Silent Old Mtns. - Again, the good folks at the Rock'n'Roll Hotel are amused by the amount of time I am spending in their club, this being the third straight night. And this Frederick, Maryland collective is not quite as familiar to me, but I hear much I recognize in this, the second time I have seen them. The one oddball member who percusses, sings backup, and hacks away at a few notes at a banjo is most familiar, as he engages in the same oddball banter that I have heard before. I am not sure of his value here, but it may be akin to the guy with the washboard in the Brian Jonestown Massacre from the movie "Dig". If this guy is the glue for the other guitarists, bass, and drums, then they may not want to mess with a good thing, as they have a solid presence in the crowded Americana field. Basically, they rock quite hard with full on energy somewhat similar to O'Death. They control the dynamics well between the crazy rock and the quieter passages, as well as engaging in plenty of vocal harmony. With some nuance, they could be the Low Anthem, but without, they will rock your rural world.
Neulore - These upstarts from Nashville have hit the ground running with this powerful debut tonight. They have a far more universal sound than most things out of Nashville and even the US, with a European flair that I hear in a lot of 'heartland' releases from German and the British Isles. I am also hearing some Big Country style hooks and singing style that is welcome to my ears, along with excellent guitar work, active keyboards and a solid rhythm section. I also hear a bit of Soul Asylum although perhaps a bit beyond their 'Loud Fast Rules' days (which most people didn't know anyway). Their choice of covers gave a good clue of who they like, as they did a respectable take on Sufjan Stevens' "Chicago". Aside from an ending which is becoming too much of a cliche for me since I saw Lost in the Trees employ it a second time many years ago (and have seen a few bands since), this band did it everything right and with spirit and enthusiasm (see below for the cliche). I am quite sure they will be back with most of the decent Sunday night crowd back to see them again.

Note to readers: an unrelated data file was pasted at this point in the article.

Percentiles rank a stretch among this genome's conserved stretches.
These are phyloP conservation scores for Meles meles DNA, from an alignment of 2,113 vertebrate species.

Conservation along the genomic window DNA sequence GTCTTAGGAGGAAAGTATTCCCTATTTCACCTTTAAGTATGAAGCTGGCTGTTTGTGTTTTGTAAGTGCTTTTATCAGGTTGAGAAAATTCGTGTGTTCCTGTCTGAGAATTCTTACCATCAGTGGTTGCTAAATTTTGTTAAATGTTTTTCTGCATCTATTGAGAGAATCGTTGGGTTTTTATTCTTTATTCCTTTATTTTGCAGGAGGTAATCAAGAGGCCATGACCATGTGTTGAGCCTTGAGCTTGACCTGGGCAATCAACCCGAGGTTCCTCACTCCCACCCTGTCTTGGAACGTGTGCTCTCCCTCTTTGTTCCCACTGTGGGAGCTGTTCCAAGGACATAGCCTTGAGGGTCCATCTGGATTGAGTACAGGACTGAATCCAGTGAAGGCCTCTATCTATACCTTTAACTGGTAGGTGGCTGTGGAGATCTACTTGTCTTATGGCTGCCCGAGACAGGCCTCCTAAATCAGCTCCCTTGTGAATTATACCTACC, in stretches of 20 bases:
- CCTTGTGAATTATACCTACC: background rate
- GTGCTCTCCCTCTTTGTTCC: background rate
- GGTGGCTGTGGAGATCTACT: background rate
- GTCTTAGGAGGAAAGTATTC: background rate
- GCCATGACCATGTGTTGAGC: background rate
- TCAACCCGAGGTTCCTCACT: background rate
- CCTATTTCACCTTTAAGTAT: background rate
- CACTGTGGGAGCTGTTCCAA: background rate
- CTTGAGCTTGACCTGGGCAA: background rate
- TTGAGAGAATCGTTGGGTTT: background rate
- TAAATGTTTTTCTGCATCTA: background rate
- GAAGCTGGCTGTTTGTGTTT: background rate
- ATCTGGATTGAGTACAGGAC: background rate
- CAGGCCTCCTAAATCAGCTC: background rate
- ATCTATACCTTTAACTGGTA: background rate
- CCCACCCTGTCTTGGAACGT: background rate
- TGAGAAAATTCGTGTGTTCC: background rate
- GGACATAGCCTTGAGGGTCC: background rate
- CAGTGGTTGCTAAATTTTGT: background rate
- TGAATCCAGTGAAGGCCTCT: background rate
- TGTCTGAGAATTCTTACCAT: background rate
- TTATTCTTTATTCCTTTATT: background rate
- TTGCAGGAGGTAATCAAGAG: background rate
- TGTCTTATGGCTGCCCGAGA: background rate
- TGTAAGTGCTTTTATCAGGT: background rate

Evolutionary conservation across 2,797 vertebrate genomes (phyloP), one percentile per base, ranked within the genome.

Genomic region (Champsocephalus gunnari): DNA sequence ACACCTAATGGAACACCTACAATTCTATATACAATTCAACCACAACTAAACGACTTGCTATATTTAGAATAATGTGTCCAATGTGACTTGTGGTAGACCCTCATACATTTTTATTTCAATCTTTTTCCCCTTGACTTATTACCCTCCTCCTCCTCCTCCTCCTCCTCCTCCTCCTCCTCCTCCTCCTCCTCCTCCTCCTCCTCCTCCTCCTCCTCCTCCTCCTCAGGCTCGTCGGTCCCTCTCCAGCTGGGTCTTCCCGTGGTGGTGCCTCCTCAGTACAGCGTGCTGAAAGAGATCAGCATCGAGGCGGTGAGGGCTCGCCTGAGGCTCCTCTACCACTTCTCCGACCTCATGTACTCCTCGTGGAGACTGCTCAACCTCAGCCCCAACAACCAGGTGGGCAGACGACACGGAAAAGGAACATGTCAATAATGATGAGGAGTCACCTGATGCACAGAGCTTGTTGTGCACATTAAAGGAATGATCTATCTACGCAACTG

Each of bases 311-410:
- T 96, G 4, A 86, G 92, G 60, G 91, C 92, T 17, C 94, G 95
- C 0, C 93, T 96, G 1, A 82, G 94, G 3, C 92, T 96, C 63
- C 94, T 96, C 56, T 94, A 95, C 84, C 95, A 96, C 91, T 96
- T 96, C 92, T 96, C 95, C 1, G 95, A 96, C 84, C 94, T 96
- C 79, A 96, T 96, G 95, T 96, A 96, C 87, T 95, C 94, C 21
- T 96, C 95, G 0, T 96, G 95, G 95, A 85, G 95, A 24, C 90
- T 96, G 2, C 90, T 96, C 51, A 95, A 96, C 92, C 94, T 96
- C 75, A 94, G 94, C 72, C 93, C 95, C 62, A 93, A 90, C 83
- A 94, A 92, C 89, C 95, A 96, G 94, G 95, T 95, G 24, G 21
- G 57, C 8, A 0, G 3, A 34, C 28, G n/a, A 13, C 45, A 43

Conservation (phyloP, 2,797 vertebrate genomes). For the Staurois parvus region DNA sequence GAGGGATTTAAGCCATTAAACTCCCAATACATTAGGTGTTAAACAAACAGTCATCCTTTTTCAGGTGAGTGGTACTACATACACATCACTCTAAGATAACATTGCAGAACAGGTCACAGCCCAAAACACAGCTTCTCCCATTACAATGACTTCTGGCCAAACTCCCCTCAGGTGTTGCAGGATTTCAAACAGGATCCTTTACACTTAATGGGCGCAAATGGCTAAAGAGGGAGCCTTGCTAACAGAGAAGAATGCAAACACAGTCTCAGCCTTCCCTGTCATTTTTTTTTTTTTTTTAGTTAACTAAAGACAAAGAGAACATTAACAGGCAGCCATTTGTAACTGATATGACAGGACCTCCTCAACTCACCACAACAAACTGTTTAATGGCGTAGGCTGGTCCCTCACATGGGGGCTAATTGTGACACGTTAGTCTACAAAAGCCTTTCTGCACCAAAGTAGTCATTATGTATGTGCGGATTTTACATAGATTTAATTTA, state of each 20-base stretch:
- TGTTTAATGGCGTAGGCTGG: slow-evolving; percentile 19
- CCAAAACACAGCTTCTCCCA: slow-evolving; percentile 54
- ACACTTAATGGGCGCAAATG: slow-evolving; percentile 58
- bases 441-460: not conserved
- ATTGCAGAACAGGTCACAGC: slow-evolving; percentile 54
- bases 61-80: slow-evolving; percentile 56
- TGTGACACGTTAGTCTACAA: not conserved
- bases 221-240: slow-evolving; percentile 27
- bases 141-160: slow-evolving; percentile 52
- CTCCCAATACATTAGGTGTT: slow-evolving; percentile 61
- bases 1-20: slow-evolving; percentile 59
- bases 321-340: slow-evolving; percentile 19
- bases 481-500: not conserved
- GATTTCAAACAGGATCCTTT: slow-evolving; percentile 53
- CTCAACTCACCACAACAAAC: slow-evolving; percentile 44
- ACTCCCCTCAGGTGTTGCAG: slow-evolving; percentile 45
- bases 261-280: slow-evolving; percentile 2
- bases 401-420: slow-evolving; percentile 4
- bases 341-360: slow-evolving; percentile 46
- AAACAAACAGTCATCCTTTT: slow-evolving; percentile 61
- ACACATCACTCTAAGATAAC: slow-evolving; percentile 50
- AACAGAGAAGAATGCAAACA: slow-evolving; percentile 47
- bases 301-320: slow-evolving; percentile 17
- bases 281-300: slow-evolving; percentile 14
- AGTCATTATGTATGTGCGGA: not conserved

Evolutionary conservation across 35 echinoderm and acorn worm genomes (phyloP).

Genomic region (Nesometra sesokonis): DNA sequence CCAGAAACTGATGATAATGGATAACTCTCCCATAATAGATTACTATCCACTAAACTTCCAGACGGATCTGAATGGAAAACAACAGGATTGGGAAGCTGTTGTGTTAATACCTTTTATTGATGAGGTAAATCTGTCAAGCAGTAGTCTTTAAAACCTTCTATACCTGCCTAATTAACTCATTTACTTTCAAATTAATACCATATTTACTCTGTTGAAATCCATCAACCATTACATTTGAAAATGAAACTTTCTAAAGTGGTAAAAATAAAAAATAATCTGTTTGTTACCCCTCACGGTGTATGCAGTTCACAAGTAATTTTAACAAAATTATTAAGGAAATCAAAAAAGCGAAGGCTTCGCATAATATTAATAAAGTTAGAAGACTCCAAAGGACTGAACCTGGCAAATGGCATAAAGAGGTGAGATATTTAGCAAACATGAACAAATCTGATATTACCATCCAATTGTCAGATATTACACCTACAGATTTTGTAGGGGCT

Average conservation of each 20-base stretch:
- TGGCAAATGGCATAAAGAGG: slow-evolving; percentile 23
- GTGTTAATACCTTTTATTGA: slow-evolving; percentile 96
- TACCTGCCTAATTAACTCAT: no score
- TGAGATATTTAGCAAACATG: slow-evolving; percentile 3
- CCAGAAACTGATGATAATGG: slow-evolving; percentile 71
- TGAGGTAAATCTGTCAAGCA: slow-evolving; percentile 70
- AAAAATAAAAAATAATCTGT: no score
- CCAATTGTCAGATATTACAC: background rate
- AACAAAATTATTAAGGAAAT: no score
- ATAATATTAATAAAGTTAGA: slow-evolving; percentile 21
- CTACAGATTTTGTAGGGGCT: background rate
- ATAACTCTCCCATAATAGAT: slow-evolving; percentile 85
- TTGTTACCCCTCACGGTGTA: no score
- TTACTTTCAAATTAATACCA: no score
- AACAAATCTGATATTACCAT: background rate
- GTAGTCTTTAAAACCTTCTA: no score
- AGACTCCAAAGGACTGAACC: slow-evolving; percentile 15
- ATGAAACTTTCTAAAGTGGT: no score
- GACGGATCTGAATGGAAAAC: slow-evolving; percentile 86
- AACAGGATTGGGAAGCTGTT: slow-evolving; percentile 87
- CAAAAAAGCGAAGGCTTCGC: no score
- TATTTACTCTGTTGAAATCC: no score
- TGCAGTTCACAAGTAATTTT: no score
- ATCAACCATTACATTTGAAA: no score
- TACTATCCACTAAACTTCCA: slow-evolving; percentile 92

The Lighthouse and the Whaler - I see on their facebook page they describe themselves as playing 'indie-folk-pop' but that genre doesn't tell you anything you need to know about a band. Well in that case, they play death metal. I think what they should mean is that genres are mere starting points. All three bands tonight are a good fit, yet have distinct styles and talents. This band is as talented as any of them, but I was struggling to get into their material as easily as I had previously. I thought their pop-rock was a bit cloying as they offered up catchy songs in the manner of a Band of Horses or Fleet Foxes (less the harmonies). Eventually, the violin and mandolin combination produced some flowing patterns that had me involved as the rhythm section kept it rocking. This Cleveland band has plenty of talent and a decent fan base, and probably will get bigger than I think they should, but with a little sharpening of arrangements and vocal patterns, folks like me would come along for the ride. No matter as far as tonight was concerned, as the crowd enjoyed it as much as they had all of the music tonight.
Quote of the Night: From Neulore... "What if we end our set by coming down in the middle of the room and you can all crowd around us."
How about not, unless you have a campfire near by. The stick of incense was nice, but not the same.